This content was originally published on Ellie Frost’s Substack.
In case you missed them, below are the main results from yesterday’s earnings.
- $1.8 billion revenue
- $1.1 billion adjusted EBITDA
- $730–800 million net income
- $223 billion assets on platform
- 56 million verified users (VU) and 6.1 million monthly transacting users (MTU)
What does this boil down to? I had three main takeaways and questions regarding trading take rate, users and 2021 projections.
Trading Take Rate
We are only provided a total revenue of $1.8 billion. If you arbitrarily take this and the $335 million volume, you would get an impressive ≈54 bps as Q1’s take rate. Huzzah! Does that definitively mean that the take rate remained high because retail users came in force? No.
There are three lines of revenue: transactional, subscription, and other. Note that “net revenue” is considered transactional and subscription. However, these three lines of revenue all have different drivers.
Transactional revenue is based off of trading volume, which is largely driven by volatility.
Subscription revenue is custody, staking fees, and so on, so it is largely driven by assets under management (AUM).
Other revenue is when they sell their treasury of BTC, ETH, and other cryptocurrencies.
So, you should only be calculating a ratio of trading volume to transactional revenue. For 2020, this was 86 percent of total revenue, but we do not yet have that detail here to definitively say how much of the total revenue was actually transactional.
As an example, assets on platform (AoP) grew from $90 million in Q4 2020 to $223 billion in Q1 2021. People may have bought two quarters ago and kept AoP. With rising asset prices, Coinbase may earn more revenue off of them, but this revenue has nothing to do with this quarter’s trading volume.
Where does that leave us with scenarios for the Q1 revenue? Several possibilities come to mind:
Scenario A. They actually did have massive transactional revenue that made up the majority of the $1.8 billion revenue. The high take rate would imply that retail users came in droves and were using the mobile app that carries higher fees.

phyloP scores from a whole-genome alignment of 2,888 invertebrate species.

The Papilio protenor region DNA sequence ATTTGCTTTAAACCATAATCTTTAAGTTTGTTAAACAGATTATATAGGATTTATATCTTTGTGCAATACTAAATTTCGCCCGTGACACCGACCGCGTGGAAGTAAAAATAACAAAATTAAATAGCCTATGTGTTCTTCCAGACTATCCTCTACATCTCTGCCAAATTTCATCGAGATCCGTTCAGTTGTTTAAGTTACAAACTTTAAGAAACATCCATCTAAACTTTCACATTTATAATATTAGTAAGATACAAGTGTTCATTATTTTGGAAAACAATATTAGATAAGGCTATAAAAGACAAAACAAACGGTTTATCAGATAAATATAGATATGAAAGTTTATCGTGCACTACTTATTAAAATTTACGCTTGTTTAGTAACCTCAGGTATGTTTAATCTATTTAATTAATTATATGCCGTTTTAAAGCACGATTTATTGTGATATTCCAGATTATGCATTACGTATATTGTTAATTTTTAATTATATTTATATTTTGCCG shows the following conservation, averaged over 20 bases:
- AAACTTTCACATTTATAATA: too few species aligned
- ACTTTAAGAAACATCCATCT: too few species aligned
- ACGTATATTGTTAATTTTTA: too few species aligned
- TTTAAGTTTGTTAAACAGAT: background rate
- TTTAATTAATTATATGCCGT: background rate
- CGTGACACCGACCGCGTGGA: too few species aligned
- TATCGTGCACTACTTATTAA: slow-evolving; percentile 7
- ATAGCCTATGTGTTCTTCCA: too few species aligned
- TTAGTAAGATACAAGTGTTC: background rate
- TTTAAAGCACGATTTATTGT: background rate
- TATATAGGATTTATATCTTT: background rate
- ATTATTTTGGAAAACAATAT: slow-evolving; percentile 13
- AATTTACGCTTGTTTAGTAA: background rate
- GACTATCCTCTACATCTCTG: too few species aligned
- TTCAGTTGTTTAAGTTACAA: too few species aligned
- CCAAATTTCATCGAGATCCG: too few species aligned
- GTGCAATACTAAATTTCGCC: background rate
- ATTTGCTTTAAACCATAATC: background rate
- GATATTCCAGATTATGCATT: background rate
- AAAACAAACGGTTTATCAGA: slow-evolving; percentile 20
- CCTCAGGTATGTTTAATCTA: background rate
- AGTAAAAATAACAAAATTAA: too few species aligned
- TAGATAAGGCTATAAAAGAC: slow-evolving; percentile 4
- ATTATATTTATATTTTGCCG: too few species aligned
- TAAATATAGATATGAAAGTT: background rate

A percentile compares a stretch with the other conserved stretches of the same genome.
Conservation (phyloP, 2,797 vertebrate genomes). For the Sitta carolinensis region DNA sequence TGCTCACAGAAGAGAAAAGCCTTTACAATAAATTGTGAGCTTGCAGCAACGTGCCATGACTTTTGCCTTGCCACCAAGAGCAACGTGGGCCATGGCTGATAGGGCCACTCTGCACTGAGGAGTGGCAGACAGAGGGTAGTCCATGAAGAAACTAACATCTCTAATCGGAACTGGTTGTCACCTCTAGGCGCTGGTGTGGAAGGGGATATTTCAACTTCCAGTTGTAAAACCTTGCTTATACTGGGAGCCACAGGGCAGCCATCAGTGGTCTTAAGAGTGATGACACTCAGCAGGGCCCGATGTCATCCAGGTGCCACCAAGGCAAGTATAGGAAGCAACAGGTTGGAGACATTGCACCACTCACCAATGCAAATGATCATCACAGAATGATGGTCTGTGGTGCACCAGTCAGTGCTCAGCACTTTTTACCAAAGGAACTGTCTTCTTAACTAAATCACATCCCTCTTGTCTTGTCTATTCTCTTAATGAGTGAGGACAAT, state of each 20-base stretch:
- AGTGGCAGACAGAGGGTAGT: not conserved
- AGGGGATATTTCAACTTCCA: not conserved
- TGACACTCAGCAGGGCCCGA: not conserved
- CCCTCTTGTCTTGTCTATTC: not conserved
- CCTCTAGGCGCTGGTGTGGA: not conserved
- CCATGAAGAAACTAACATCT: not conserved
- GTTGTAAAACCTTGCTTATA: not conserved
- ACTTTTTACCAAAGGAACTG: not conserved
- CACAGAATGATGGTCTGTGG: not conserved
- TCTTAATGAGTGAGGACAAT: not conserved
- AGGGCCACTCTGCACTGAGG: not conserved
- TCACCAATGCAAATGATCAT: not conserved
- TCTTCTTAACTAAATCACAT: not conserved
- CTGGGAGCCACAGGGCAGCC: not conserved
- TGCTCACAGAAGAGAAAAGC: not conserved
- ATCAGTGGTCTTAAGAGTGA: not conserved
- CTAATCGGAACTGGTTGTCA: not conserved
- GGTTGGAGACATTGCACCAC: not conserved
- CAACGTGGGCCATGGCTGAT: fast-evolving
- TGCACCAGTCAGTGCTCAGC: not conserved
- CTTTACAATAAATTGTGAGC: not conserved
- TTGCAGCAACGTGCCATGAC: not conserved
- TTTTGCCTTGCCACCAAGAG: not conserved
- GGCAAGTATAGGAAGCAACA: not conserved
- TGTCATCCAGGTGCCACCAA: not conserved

Scenario B. They’re getting more revenue from subscription revenue due to higher AUM.
Scenario C. They sneakily sold off more assets in other revenue to put total revenue ahead of their IPO (they’d get called out eventually on this so I doubt it).
User metrics were another win. With 56 million verified users, Coinbase sits far ahead of Robinhood, CashApp and Venmo. But it was also exciting to see the growth trends of VUs and MTUs side by side. MTU growth quarter on quarter strongly outstripped VU growth, which could indicate that Coinbase is successfully resurrecting inactive users.
2021 Revenue Guidance
Trading volume is correlated with volatility, which is inherently unpredictable. Coinbase works around this by calculating retail net revenue by MTU x average net revenue per user (ARPU).
Coinbase gave an upside versus base versus downside case for their average annual MTU of 7 million, 5.5 million and 4 million, respectively. They noted that they had an ARPU of $45 in 2020 but did not list ARPUs with each scenario.
It is pretty clear they are playing the game every company plays with projections. Aggressively haircut, then smash through when they report earnings. That is, I find it doubtful they actually think their base case is 5.5 million MTU when they just reported 6.1 million in Q1.
This is what they could have projected for retail revenue for 2021. This feels low given Q1, but we don’t have revenue details yet and they want to blow out any projections given.
If the bull market continues, then MTUs will be significantly higher than what they’ve outlined, even in their upside case. If MTUs increase, then ARPU will rise correspondingly and 2021 could get very interesting, very quickly, for Coinbase.
– Ellie Frost
This is a guest post by Ellie Frost. Opinions expressed are entirely their own and do not necessarily reflect those of BTC Inc. or Bitcoin Magazine.